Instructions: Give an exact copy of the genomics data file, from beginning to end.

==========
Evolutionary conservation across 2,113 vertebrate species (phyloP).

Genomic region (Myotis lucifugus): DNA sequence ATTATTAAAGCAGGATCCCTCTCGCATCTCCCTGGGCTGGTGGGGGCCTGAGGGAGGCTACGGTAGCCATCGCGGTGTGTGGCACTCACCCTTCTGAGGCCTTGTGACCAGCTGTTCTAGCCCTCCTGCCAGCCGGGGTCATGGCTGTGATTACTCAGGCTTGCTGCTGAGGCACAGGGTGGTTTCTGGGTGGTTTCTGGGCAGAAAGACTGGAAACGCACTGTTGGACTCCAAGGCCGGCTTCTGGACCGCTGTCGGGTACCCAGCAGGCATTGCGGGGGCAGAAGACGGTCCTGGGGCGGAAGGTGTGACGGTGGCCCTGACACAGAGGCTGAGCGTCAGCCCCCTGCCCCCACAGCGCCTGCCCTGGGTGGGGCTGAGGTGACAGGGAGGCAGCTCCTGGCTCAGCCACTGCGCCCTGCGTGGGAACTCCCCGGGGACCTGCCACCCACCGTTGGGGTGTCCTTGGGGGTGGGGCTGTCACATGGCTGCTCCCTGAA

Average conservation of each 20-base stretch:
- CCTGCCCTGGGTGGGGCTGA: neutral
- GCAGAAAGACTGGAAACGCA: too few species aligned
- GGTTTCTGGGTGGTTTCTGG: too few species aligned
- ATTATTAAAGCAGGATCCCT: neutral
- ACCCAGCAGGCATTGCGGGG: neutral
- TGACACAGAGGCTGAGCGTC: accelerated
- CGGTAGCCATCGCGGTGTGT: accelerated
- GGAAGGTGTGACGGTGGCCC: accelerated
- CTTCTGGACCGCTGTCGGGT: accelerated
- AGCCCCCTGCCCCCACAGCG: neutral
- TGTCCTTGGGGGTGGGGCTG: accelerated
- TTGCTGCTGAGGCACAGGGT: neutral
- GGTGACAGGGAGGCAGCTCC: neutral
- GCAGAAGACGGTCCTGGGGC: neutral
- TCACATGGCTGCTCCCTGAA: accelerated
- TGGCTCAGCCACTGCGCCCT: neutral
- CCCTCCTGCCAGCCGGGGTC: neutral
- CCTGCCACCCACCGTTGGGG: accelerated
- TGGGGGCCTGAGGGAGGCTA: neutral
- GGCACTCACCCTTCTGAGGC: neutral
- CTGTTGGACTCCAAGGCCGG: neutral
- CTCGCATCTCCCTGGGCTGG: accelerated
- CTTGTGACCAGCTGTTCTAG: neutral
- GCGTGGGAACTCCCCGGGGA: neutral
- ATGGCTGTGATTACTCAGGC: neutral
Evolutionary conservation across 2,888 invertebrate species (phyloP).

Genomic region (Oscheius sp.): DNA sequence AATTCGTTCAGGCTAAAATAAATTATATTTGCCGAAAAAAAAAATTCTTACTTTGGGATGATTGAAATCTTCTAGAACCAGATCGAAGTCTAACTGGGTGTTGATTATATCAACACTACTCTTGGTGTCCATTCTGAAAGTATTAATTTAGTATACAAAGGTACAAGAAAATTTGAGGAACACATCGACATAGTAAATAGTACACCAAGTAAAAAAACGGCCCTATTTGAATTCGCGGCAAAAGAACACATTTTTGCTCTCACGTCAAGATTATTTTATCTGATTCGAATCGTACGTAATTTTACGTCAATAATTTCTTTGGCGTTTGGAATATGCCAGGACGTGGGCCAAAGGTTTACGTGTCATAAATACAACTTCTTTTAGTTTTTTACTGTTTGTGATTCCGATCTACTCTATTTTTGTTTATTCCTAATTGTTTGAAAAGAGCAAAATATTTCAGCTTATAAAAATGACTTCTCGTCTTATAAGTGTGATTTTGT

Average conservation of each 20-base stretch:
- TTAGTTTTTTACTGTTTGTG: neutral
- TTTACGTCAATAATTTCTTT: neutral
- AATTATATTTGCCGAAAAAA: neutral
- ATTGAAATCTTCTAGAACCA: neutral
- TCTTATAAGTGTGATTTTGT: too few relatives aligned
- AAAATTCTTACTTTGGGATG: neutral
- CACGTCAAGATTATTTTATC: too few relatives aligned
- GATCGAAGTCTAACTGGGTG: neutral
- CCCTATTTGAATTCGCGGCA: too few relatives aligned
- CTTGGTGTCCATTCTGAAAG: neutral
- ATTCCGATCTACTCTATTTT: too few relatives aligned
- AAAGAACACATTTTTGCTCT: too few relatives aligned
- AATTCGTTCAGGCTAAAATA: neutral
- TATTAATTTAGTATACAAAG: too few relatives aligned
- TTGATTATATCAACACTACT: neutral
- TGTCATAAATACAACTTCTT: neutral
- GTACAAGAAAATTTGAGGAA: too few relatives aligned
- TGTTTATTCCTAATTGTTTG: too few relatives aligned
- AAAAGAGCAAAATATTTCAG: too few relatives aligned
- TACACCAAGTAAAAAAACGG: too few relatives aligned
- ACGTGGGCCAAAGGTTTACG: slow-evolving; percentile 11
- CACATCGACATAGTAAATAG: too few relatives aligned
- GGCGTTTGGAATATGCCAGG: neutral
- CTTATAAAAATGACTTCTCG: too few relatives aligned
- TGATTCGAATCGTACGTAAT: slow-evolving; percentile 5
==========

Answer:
Evolutionary conservation across 2,113 vertebrate species (phyloP).

Genomic region (Myotis lucifugus): DNA sequence ATTATTAAAGCAGGATCCCTCTCGCATCTCCCTGGGCTGGTGGGGGCCTGAGGGAGGCTACGGTAGCCATCGCGGTGTGTGGCACTCACCCTTCTGAGGCCTTGTGACCAGCTGTTCTAGCCCTCCTGCCAGCCGGGGTCATGGCTGTGATTACTCAGGCTTGCTGCTGAGGCACAGGGTGGTTTCTGGGTGGTTTCTGGGCAGAAAGACTGGAAACGCACTGTTGGACTCCAAGGCCGGCTTCTGGACCGCTGTCGGGTACCCAGCAGGCATTGCGGGGGCAGAAGACGGTCCTGGGGCGGAAGGTGTGACGGTGGCCCTGACACAGAGGCTGAGCGTCAGCCCCCTGCCCCCACAGCGCCTGCCCTGGGTGGGGCTGAGGTGACAGGGAGGCAGCTCCTGGCTCAGCCACTGCGCCCTGCGTGGGAACTCCCCGGGGACCTGCCACCCACCGTTGGGGTGTCCTTGGGGGTGGGGCTGTCACATGGCTGCTCCCTGAA

Average conservation of each 20-base stretch:
- CCTGCCCTGGGTGGGGCTGA: neutral
- GCAGAAAGACTGGAAACGCA: too few species aligned
- GGTTTCTGGGTGGTTTCTGG: too few species aligned
- ATTATTAAAGCAGGATCCCT: neutral
- ACCCAGCAGGCATTGCGGGG: neutral
- TGACACAGAGGCTGAGCGTC: accelerated
- CGGTAGCCATCGCGGTGTGT: accelerated
- GGAAGGTGTGACGGTGGCCC: accelerated
- CTTCTGGACCGCTGTCGGGT: accelerated
- AGCCCCCTGCCCCCACAGCG: neutral
- TGTCCTTGGGGGTGGGGCTG: accelerated
- TTGCTGCTGAGGCACAGGGT: neutral
- GGTGACAGGGAGGCAGCTCC: neutral
- GCAGAAGACGGTCCTGGGGC: neutral
- TCACATGGCTGCTCCCTGAA: accelerated
- TGGCTCAGCCACTGCGCCCT: neutral
- CCCTCCTGCCAGCCGGGGTC: neutral
- CCTGCCACCCACCGTTGGGG: accelerated
- TGGGGGCCTGAGGGAGGCTA: neutral
- GGCACTCACCCTTCTGAGGC: neutral
- CTGTTGGACTCCAAGGCCGG: neutral
- CTCGCATCTCCCTGGGCTGG: accelerated
- CTTGTGACCAGCTGTTCTAG: neutral
- GCGTGGGAACTCCCCGGGGA: neutral
- ATGGCTGTGATTACTCAGGC: neutral
Evolutionary conservation across 2,888 invertebrate species (phyloP).

Genomic region (Oscheius sp.): DNA sequence AATTCGTTCAGGCTAAAATAAATTATATTTGCCGAAAAAAAAAATTCTTACTTTGGGATGATTGAAATCTTCTAGAACCAGATCGAAGTCTAACTGGGTGTTGATTATATCAACACTACTCTTGGTGTCCATTCTGAAAGTATTAATTTAGTATACAAAGGTACAAGAAAATTTGAGGAACACATCGACATAGTAAATAGTACACCAAGTAAAAAAACGGCCCTATTTGAATTCGCGGCAAAAGAACACATTTTTGCTCTCACGTCAAGATTATTTTATCTGATTCGAATCGTACGTAATTTTACGTCAATAATTTCTTTGGCGTTTGGAATATGCCAGGACGTGGGCCAAAGGTTTACGTGTCATAAATACAACTTCTTTTAGTTTTTTACTGTTTGTGATTCCGATCTACTCTATTTTTGTTTATTCCTAATTGTTTGAAAAGAGCAAAATATTTCAGCTTATAAAAATGACTTCTCGTCTTATAAGTGTGATTTTGT

Average conservation of each 20-base stretch:
- TTAGTTTTTTACTGTTTGTG: neutral
- TTTACGTCAATAATTTCTTT: neutral
- AATTATATTTGCCGAAAAAA: neutral
- ATTGAAATCTTCTAGAACCA: neutral
- TCTTATAAGTGTGATTTTGT: too few relatives aligned
- AAAATTCTTACTTTGGGATG: neutral
- CACGTCAAGATTATTTTATC: too few relatives aligned
- GATCGAAGTCTAACTGGGTG: neutral
- CCCTATTTGAATTCGCGGCA: too few relatives aligned
- CTTGGTGTCCATTCTGAAAG: neutral
- ATTCCGATCTACTCTATTTT: too few relatives aligned
- AAAGAACACATTTTTGCTCT: too few relatives aligned
- AATTCGTTCAGGCTAAAATA: neutral
- TATTAATTTAGTATACAAAG: too few relatives aligned
- TTGATTATATCAACACTACT: neutral
- TGTCATAAATACAACTTCTT: neutral
- GTACAAGAAAATTTGAGGAA: too few relatives aligned
- TGTTTATTCCTAATTGTTTG: too few relatives aligned
- AAAAGAGCAAAATATTTCAG: too few relatives aligned
- TACACCAAGTAAAAAAACGG: too few relatives aligned
- ACGTGGGCCAAAGGTTTACG: slow-evolving; percentile 11
- CACATCGACATAGTAAATAG: too few relatives aligned
- GGCGTTTGGAATATGCCAGG: neutral
- CTTATAAAAATGACTTCTCG: too few relatives aligned
- TGATTCGAATCGTACGTAAT: slow-evolving; percentile 5